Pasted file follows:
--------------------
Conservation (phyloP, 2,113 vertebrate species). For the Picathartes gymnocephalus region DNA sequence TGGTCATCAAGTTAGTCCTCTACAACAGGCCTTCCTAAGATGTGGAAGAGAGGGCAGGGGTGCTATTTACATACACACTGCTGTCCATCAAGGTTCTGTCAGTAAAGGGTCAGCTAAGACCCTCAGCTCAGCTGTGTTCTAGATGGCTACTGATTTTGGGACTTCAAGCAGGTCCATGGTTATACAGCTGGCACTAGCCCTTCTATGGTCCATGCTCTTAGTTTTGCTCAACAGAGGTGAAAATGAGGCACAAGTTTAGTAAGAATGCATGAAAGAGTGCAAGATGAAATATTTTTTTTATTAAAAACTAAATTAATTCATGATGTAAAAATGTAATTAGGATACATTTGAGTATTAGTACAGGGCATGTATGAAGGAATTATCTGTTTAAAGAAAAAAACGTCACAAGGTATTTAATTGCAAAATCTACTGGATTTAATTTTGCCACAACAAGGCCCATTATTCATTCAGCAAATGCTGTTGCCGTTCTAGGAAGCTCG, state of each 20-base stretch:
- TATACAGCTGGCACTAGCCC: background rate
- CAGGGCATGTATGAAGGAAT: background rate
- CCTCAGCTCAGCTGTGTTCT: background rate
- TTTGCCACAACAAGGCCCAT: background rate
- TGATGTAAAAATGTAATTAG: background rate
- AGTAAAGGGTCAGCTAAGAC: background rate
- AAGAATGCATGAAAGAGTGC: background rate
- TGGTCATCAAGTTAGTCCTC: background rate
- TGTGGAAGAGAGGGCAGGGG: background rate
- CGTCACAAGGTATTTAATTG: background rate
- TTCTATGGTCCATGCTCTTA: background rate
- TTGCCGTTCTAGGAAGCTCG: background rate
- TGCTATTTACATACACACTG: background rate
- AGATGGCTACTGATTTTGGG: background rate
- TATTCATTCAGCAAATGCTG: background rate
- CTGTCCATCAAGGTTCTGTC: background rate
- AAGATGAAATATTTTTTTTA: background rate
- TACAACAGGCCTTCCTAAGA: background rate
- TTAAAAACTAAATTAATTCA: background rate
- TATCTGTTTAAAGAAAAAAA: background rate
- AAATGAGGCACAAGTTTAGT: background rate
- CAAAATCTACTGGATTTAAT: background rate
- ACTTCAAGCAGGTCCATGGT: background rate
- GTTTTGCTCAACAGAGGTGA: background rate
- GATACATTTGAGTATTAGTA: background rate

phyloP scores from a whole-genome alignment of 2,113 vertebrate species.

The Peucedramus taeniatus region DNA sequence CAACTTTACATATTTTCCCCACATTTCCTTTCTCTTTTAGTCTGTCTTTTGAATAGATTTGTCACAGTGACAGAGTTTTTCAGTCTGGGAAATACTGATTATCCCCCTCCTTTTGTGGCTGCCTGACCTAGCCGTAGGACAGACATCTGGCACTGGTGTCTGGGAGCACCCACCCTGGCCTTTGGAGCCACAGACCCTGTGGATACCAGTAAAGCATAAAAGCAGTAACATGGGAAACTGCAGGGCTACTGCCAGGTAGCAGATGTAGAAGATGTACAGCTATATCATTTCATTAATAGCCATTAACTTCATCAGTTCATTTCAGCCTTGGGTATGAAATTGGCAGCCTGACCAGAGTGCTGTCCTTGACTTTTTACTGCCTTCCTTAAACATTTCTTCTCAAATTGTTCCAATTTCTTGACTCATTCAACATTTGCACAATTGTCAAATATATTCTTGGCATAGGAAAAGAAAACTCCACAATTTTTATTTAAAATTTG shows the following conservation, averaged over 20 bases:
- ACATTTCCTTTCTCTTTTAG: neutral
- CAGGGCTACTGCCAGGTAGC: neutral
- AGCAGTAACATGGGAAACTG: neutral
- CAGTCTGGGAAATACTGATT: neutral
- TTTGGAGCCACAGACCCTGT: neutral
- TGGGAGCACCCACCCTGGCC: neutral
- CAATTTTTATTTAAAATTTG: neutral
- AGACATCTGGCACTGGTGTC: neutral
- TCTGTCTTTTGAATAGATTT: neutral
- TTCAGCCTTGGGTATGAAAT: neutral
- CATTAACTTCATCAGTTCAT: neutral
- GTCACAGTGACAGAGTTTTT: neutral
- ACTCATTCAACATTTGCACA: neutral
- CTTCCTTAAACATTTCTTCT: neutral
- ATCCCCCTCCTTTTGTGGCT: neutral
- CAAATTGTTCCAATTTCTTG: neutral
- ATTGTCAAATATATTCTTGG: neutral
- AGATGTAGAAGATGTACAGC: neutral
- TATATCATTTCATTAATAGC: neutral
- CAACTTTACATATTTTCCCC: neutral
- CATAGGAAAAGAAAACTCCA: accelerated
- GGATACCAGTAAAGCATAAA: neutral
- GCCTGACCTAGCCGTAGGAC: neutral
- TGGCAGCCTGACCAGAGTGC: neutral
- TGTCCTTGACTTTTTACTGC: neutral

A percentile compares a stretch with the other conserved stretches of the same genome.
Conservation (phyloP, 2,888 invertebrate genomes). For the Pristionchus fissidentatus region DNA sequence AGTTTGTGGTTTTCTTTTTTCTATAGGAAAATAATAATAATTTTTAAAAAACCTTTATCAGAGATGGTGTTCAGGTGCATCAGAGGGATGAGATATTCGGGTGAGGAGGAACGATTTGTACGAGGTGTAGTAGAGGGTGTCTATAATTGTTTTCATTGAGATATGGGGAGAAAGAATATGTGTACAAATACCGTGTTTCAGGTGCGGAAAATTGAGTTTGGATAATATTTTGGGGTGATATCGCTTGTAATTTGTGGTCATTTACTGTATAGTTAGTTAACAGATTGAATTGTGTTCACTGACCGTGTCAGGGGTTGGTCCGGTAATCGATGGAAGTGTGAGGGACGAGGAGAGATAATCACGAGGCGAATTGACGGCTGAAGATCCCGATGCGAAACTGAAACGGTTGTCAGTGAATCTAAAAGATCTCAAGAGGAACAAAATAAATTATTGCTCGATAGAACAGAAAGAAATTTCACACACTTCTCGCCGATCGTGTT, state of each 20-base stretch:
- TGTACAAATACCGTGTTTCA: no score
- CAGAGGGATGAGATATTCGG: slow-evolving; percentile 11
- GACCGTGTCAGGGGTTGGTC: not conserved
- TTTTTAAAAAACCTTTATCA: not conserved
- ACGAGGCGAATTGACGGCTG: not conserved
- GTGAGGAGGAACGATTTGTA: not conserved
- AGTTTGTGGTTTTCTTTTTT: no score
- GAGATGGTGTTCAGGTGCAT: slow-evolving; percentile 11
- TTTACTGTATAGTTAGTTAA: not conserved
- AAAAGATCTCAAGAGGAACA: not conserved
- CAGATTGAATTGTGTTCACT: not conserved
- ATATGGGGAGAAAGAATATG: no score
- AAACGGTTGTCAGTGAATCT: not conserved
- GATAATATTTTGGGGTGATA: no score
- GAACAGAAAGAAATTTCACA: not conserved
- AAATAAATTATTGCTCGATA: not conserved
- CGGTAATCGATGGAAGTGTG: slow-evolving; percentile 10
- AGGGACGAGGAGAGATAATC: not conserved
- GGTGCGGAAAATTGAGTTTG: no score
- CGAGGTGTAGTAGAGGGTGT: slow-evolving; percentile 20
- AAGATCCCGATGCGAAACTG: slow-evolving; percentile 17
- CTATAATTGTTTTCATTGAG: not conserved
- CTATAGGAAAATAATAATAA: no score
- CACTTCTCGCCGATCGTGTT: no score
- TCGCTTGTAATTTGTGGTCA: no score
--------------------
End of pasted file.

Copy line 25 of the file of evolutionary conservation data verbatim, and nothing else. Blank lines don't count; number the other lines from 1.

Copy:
- GTTTTGCTCAACAGAGGTGA: background rate